Sign up ×
Stack Overflow is a community of 4.7 million programmers, just like you, helping each other. Join them; it only takes a minute:

I am facing some problem with use of operator == in the following c++ program.

#include < iostream>
using namespace std;

class A
        A(char *b)
            a = b;
        A(A &c)
            a = c.a;
        bool operator ==(A &other)
            return strcmp(a, other.a);
        char *a;

int main()
    A obj("test");
    A obj1("test1");

    if(obj1 == A("test1"))
        cout<<"This is true"<<endl;

What's wrong with if(obj1 == A("test1")) line ?? Any help is appreciated.

share|improve this question

4 Answers 4

up vote 3 down vote accepted
bool operator ==( const A &other)

Use const reference, so a temporary object that is constructed in if statement can be used as parameter for operator==.

share|improve this answer
This is the wrong answer. The strcmp problem is correct. – Graeme Perrow Dec 7 '09 at 13:49
Thanks for quick response!! One thing I have observed is for this to work copy constructor argument should also be made const. A(const A &c) – CPPDev Dec 7 '09 at 13:53
can you clarity the answer with example ?? – Ashish Dec 7 '09 at 13:59
@Graeme Perrow: It's not wrong. There additionally is a problem with strcmp, but without the change here in this answer it won't even compile. – sth Dec 7 '09 at 14:24
@Graeme: It is the right answer. I quote the question: "What's wrong with if(obj1 == A("test1")) line ?". There is also the problem with strcmp, but it wasn't that the question... – Cătălin Pitiș Dec 7 '09 at 14:54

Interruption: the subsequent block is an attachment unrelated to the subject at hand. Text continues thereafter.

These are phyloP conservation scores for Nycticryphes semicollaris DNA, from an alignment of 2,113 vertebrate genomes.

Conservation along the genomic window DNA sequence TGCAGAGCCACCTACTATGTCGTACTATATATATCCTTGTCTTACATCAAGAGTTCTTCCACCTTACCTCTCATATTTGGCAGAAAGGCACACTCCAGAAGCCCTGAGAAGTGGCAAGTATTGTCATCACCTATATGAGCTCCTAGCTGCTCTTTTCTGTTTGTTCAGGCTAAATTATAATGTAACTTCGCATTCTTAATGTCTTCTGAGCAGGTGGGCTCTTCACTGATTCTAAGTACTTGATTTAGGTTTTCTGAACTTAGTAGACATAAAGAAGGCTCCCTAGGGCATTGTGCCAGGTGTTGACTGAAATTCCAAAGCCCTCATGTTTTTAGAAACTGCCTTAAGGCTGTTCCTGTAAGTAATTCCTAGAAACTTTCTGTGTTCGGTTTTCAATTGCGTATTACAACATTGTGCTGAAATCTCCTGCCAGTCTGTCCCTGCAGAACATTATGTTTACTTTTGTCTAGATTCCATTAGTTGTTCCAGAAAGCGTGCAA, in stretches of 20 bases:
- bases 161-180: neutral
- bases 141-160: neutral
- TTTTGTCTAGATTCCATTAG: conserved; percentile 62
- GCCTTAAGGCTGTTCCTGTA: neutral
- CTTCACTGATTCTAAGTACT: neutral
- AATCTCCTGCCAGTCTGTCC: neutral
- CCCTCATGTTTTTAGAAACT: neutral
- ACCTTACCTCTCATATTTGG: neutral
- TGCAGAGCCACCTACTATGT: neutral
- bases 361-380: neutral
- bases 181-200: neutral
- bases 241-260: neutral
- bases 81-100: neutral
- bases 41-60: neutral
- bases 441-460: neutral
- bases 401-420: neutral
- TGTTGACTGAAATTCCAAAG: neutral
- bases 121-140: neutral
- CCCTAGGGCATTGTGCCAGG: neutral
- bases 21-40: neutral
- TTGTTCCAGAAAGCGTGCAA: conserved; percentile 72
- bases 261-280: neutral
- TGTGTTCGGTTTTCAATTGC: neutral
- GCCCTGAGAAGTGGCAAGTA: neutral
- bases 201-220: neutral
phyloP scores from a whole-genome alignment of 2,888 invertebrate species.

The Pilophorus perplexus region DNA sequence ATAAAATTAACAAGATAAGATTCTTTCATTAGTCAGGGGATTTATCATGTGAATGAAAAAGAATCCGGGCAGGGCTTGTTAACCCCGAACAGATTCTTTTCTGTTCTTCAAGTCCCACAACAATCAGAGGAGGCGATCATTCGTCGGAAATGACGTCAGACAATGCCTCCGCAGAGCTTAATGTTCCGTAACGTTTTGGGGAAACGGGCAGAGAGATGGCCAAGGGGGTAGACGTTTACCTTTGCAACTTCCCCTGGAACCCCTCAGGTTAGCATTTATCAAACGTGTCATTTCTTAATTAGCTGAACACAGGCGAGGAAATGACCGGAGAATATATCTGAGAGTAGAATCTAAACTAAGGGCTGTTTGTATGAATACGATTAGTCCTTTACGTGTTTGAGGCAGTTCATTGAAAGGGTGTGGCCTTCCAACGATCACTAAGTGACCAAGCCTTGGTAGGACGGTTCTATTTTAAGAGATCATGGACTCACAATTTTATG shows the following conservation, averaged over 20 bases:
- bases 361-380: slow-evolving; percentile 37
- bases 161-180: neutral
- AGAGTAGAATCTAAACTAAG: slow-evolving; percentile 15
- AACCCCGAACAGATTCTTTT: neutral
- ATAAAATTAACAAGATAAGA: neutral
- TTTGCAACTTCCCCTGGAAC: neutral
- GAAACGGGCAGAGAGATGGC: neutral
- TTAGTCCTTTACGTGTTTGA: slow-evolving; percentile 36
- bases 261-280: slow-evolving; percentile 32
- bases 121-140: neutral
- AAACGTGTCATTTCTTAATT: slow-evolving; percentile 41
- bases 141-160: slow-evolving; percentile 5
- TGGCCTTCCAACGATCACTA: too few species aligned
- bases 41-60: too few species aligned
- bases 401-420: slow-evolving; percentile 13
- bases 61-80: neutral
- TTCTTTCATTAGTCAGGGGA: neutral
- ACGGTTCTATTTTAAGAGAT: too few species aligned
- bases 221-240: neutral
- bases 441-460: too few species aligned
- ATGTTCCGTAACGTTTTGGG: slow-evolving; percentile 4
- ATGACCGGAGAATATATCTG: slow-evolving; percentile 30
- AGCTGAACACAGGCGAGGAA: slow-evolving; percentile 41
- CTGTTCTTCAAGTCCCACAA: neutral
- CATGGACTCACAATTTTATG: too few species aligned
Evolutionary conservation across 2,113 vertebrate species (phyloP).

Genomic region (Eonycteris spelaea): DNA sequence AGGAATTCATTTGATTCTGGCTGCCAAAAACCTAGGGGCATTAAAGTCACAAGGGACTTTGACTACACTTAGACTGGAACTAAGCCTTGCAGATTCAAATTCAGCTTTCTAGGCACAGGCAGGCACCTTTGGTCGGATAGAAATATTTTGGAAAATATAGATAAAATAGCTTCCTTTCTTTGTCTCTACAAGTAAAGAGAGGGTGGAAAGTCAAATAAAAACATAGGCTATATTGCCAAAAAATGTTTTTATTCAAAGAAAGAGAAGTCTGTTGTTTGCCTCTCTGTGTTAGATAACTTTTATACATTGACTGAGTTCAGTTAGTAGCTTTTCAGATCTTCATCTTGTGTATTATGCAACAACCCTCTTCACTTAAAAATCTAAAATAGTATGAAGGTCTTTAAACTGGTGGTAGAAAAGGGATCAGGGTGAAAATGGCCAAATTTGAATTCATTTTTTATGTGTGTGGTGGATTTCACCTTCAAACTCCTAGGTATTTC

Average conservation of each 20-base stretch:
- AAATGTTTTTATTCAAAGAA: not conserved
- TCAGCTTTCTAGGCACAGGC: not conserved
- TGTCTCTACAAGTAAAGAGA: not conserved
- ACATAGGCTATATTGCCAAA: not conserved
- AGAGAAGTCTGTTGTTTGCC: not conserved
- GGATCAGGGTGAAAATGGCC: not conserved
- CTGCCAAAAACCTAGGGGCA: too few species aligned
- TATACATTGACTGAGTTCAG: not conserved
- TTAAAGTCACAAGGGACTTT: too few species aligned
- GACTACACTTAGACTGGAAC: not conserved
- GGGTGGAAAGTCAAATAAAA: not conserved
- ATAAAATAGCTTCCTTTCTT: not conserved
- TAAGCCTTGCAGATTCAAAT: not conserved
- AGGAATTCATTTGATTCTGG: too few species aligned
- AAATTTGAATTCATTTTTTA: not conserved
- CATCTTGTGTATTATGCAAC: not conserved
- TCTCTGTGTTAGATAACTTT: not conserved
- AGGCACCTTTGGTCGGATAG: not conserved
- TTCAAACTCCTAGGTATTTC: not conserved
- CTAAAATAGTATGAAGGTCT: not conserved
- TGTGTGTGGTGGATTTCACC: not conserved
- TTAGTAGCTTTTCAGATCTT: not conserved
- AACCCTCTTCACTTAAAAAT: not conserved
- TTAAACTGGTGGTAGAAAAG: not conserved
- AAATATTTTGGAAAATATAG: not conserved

strcmp returns 0 when the strings are equal, so you want:

return strcmp(a, other.a) == 0;

You should also use a const reference like Cătălin Pitiș says in his answer, because then you can use temporary objects with the operator, and you should also make the method itself const (since it doesn't modify the object) as Andreas Brinck says in the comments below. So your method should be:

bool operator ==(const A &other) const
        return strcmp(a, other.a) == 0;
share|improve this answer
The functions should be const as well: bool operator ==(const A &other) const – Andreas Brinck Dec 7 '09 at 13:52

It looks to me like you want this in your operator:

strcmp(a, other.a) == 0

strcmp returns 0 when strings match, and a number indicating whether the comparison is greater or less than otherwise.

share|improve this answer

Your error is that you create an instant value and pass it as reference to the operator== method. But your error is in your operator definition that should be:

bool operator==(const A& other) const

the body being the same.

share|improve this answer
Adding the const stuff is definitely a good idea, just adding the consts with "the body being the same" results in the same incorrect behaviour as the original program. – Graeme Perrow Dec 7 '09 at 14:15
Correction: on some platforms, the const stuff is more than just a good idea, it's required. Mike's strcmp change is still required for correct behaviour. – Graeme Perrow Dec 7 '09 at 16:14

Your Answer


By posting your answer, you agree to the privacy policy and terms of service.

Not the answer you're looking for? Browse other questions tagged or ask your own question.